Gorges de l'Ardèche

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Mine entrance in the Gorges de l'Ardèche, near Pas du Mousse

The Gorges de l'Ardèche is a series of gorges in the river Ardèche, in the French department Ardèche, forming a thirty-kilometre long canyon running from Vallon-Pont-d'Arc to Saint-Martin-d'Ardèche. The lower part of the gorge forms the boundary between the Ardèche department and the Gard department. The canyon is a tourist attraction, drawing over a million visitors per year, in addition to a rich historical and archeological site.

Most of the canyon is protected; it is governed by the Réserve Naturelle Gorges de l'Ardèche. Notable sights along the canyon include the Pont d'Arc at the beginning of the canyon, a natural arch 60 m wide and 54 m high. Much of the canyon is inaccessible except by water, and canoeing and kayaking are popular sports on the river. Overnight camping is not allowed, except for at two bivouac shelters.[1]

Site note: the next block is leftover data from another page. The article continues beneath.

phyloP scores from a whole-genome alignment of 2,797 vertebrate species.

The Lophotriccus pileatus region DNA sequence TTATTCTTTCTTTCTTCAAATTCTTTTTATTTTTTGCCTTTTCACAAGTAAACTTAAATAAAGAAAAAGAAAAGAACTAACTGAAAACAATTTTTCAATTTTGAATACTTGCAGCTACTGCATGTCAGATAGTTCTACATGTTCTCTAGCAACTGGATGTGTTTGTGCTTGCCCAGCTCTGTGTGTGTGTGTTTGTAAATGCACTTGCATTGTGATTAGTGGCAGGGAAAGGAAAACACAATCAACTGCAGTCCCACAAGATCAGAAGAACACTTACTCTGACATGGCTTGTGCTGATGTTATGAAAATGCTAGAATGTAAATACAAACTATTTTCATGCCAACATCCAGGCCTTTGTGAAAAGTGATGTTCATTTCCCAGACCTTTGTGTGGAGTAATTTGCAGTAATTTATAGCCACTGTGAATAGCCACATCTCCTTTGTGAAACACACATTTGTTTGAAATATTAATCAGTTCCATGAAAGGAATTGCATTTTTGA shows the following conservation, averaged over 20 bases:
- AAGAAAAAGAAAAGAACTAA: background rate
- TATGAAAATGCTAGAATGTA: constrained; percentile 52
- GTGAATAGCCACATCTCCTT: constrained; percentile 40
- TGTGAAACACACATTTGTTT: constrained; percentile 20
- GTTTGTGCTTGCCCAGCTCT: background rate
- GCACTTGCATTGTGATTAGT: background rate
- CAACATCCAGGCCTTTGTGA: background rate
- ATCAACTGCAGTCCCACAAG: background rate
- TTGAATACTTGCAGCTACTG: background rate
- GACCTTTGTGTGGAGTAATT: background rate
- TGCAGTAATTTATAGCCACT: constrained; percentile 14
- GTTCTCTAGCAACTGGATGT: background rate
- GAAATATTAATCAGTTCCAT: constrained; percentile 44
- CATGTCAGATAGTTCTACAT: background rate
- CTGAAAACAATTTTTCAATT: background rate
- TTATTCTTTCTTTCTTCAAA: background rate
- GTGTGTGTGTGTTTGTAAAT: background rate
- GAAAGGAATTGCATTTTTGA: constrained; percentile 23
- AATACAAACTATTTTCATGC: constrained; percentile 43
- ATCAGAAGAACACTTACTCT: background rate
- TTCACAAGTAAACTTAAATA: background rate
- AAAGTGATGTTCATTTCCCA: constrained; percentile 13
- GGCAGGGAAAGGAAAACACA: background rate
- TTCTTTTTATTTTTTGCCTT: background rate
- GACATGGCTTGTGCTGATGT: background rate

The cliffs offer habitat to rare birds such as the Bonelli's eagle.[2] (As of 2013 there were only two pairs in the Ardèche, and no more than thirty in all of France.[3])

Humans have lived in caves in the area for over 300,000 years. Over 2,000 caves are found in the gorge, some of them painted; the best-known painted cave in the gorge is the Chauvet Cave.[2]

References[edit]

  1. ^ Holden, Andrew; Fennell, David A. (2012). The Routledge Handbook of Tourism and the Environment. Routledge. p. 378. ISBN 978-1-136-32555-7. Retrieved 5 July 2013. 
  2. ^ a b Automobile Association of Britain (2000). Journey Through France. W W Norton & Company. pp. 106–107. ISBN 978-0-393-32067-1. Retrieved 5 July 2013. 
  3. ^ Meilhac, David (7 June 2013). "Un aigle de Bonelli, une espèce protégée, abattu dans les Gorges de l'Ardèche". France Bleu, Drôme Ardèche. Retrieved 6 July 2013.